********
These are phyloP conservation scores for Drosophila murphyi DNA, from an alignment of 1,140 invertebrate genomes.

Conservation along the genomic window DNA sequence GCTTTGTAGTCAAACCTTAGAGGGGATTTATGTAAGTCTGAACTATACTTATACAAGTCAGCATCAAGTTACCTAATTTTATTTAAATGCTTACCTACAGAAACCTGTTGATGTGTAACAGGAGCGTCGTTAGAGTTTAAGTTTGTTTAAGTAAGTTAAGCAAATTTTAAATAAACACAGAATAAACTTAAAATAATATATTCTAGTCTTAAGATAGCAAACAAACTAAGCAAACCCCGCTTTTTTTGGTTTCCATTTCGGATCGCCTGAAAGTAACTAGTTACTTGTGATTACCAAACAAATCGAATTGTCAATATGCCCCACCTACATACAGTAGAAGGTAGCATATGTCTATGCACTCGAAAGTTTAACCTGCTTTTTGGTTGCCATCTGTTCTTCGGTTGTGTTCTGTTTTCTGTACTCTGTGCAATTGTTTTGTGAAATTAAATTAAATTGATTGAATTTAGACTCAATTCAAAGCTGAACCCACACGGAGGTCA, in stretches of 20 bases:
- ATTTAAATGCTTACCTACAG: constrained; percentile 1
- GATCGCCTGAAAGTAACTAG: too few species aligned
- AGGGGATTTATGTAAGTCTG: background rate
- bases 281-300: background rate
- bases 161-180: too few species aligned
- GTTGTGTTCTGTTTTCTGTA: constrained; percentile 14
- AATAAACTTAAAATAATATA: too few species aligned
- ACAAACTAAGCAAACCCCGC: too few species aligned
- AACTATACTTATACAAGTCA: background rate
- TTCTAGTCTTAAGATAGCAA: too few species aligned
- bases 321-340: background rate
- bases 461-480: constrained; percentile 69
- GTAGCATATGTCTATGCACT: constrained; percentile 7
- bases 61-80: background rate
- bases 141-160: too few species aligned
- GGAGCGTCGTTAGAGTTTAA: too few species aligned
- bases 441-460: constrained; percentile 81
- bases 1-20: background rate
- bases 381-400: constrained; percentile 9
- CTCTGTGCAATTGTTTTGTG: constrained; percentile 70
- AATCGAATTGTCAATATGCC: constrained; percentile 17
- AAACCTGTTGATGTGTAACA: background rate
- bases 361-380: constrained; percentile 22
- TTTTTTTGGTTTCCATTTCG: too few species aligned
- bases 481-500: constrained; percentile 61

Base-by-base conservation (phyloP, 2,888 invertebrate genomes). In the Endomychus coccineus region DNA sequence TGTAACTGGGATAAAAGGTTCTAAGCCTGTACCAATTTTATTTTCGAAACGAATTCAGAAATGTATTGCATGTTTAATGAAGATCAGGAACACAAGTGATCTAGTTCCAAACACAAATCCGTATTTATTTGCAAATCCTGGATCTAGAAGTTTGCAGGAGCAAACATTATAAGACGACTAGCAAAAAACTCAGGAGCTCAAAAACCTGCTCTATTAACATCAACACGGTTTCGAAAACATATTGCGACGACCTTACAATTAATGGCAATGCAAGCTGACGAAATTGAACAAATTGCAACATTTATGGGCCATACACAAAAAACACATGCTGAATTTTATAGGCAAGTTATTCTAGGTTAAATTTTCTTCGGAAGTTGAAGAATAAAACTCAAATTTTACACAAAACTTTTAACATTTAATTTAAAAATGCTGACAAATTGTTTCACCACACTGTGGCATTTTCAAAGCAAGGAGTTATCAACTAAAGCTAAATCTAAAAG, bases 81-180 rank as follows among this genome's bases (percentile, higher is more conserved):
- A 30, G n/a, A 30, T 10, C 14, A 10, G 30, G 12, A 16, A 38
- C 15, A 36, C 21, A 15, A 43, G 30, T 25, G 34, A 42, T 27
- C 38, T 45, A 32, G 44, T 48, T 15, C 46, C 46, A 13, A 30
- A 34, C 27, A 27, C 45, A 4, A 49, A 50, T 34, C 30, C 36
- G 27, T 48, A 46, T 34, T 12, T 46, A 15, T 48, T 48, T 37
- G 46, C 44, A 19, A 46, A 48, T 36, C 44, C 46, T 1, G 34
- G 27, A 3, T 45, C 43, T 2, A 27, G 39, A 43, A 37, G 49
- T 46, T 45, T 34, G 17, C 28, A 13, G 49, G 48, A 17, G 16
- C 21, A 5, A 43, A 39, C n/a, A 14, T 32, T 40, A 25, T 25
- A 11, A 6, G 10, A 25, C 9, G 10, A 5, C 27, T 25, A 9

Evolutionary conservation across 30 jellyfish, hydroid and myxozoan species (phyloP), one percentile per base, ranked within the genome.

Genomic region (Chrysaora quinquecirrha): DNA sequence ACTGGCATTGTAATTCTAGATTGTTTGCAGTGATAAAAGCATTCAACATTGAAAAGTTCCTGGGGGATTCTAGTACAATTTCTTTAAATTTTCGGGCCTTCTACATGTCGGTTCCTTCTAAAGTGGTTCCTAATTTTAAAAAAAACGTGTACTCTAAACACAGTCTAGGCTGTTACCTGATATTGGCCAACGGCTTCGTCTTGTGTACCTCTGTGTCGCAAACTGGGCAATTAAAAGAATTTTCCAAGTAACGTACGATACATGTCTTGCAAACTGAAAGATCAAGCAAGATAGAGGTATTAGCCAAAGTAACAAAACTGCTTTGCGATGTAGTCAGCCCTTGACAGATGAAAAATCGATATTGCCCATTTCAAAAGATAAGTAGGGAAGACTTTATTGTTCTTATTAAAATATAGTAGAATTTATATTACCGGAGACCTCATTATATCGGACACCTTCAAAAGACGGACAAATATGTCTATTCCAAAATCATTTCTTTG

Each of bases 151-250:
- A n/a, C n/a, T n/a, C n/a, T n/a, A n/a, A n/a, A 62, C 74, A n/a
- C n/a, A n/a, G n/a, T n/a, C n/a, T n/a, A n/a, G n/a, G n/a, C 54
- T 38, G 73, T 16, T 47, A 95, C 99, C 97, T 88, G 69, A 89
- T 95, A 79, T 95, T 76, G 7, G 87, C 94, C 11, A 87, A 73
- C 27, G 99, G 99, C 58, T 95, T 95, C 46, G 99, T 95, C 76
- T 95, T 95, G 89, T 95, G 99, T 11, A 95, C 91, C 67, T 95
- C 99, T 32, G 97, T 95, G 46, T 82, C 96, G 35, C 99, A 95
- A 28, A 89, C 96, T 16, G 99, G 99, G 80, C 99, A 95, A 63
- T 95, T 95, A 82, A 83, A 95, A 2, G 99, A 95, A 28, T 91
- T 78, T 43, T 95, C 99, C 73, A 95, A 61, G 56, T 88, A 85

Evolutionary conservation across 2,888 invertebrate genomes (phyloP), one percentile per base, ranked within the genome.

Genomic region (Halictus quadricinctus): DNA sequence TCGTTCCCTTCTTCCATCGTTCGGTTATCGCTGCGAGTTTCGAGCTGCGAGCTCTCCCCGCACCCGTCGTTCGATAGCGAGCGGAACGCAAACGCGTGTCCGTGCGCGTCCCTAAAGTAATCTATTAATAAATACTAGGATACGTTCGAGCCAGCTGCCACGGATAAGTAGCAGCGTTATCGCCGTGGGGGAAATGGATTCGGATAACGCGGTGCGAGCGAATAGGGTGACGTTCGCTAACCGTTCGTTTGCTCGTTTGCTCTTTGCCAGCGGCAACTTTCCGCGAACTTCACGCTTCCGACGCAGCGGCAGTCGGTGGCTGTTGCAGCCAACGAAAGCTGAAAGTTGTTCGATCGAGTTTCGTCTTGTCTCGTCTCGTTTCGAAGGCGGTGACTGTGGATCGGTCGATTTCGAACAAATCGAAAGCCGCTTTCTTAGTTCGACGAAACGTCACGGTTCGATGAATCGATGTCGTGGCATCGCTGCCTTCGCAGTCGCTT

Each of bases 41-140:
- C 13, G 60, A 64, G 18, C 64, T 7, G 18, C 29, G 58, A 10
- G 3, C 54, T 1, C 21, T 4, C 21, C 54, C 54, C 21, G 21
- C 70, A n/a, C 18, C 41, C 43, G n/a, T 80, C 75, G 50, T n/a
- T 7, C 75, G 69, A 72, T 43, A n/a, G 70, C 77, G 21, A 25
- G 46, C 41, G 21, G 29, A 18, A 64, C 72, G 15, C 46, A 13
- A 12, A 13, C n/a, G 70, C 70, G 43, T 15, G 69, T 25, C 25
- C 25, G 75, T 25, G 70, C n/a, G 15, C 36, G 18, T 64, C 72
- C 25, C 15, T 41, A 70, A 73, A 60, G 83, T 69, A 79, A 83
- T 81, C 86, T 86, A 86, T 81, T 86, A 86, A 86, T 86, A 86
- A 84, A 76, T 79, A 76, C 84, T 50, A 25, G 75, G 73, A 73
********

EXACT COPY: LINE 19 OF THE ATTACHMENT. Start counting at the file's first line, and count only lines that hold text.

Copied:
- bases 441-460: constrained; percentile 81